Do you agree with the principles and specification used by HS2 Ltd to underpin its proposals for new high speed rail lines and the route selection process HS2 Ltd undertook?
250 mph is not optimal for rail transport in the UK. Costs are proportional to speed to the power of X, where X is greater than 2. Thus, the costs of travel at 140 mph are more than double those at 100 mph. These extra costs comprise amongst other elements, energy costs, initial costs of equipment specified for the higher speed of operation, wear and tear, and maintenance.
Time savings, on the other hand, are less for each increment of speed increase. Thus a journey of 120 miles takes 2 hours at 60 mph, 90 minutes at 80 mph, 72 minutes at 100 mph and 60 minutes at 120 mph, giving successive time savings of 30 minutes, 18 minutes and 12 minutes respectively. For typical UK distances, speeds much higher than 100 mph achieve diminishing returns.
Minimising environmental impact by the measures proposed gives rise to one set of additional costs that would not be incurred if the railway operates at conventional speeds.
Operating fixed formation trains as proposed is wasteful. It gives rise to a constant supply which cannot be adapted to demand. Thus demand has to be managed using yield management techniques, resulting in complex fares structure which force people to make their travel plans far in advance and tie their journeys to particular times. This in turn adds to journey time since passengers must allow the best part of an hour for delays on the way to their point of departure. Which completely negates most of the time savings achieved by high speed running. From this point of view, a conventional speed walk-on service will give shorter journey times than a high speed railway with an airline-style booking system!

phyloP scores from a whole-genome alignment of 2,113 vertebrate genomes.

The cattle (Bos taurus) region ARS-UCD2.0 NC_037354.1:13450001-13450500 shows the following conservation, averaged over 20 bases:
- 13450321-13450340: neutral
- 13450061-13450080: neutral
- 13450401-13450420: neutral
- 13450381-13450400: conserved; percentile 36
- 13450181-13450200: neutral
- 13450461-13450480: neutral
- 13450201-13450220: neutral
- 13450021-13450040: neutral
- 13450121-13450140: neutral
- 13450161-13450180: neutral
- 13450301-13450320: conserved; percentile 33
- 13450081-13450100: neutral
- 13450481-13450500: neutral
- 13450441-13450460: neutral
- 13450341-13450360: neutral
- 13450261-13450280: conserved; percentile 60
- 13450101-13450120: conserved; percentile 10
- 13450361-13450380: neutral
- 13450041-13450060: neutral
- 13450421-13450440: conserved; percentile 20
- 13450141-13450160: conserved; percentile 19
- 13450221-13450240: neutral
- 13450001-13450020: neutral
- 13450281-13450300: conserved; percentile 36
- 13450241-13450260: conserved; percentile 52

Trains should be specified so that their length can be easily varied to suit demand.
Most journeys are not city-centre to city-centre. The onward links are critical. Without them, the high speed rail is nothing but a vanity project. Providing good onward links will absorb most of the funds available for transport in the next 20 years.